In today's edition:
* SFX's report that there will be a season ten of Red Dwarf. (Having just seen "season nine"-the DVD only became available here in the States last week-I suppose I agree with much of the opinion: not ground-breaking stuff, not even a satisfactory conclusion to the season eight cliffhanger, but a cosy bit of nostalgia for those of us who've enjoyed following these characters in the past.)
* Charles Stross on television space opera in general and Star Trek in particular. It starts out as the standard complaint-the view that television space opera doesn't do anything really interesting. (As those of you who've read my stuff are well aware, I don't agree with this view, but Stross does make some good points, which do apply to a fair amount of live-action television.)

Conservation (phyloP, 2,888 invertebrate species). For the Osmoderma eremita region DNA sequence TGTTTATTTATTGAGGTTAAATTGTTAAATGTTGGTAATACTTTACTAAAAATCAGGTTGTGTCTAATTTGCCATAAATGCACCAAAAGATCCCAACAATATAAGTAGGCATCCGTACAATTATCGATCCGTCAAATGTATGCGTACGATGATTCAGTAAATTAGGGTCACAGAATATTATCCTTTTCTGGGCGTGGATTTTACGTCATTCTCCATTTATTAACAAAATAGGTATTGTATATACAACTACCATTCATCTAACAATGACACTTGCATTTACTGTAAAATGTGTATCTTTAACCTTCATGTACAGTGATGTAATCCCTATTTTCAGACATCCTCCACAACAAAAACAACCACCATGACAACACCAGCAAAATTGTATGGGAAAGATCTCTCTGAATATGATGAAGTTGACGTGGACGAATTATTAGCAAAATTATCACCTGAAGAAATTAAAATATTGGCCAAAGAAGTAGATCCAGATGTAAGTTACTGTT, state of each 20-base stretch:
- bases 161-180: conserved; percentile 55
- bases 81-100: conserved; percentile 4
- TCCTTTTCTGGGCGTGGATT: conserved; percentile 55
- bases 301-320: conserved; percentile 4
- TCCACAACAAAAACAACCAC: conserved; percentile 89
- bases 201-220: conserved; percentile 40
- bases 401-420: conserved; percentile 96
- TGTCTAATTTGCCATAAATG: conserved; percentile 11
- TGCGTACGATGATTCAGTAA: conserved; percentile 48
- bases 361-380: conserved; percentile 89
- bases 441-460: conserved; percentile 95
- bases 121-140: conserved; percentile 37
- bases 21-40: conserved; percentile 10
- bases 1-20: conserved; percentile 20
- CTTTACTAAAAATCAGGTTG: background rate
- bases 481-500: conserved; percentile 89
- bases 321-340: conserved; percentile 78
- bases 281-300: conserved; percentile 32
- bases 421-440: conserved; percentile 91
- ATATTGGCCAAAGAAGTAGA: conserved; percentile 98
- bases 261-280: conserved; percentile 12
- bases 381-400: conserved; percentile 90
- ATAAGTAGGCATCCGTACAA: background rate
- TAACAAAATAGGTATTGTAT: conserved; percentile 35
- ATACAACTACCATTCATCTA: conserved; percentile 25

Stross also offers a follow-up to his comment on British politics, by way of a comment on the antics of Bond villain-turned-president-of-a-G-7 country (those who've read The Jennifer Morgue should get this) Silvio Berlusconi.
* During this month, which Tor.com has devoted to the genre of steampunk, Sci-Fi Fan Letter offered a steampunk reading list earlier this month, and more recently, a follow-up, extending the list and offering some thoughts on the difficulty of defining the genre (an issue that, in retrospect, I probably should have touched on in my IROSF article on the subject last July).
* Finally, given the Liberty Mutual Responsibility Project's airing of a short film during NBC's October 12 broadcast of Heroes, (directed by Milo Ventimiglia and starring Masi Oka), this earlier piece of commentary on the Project struck me as offering a bit of needed perspective on the initiative.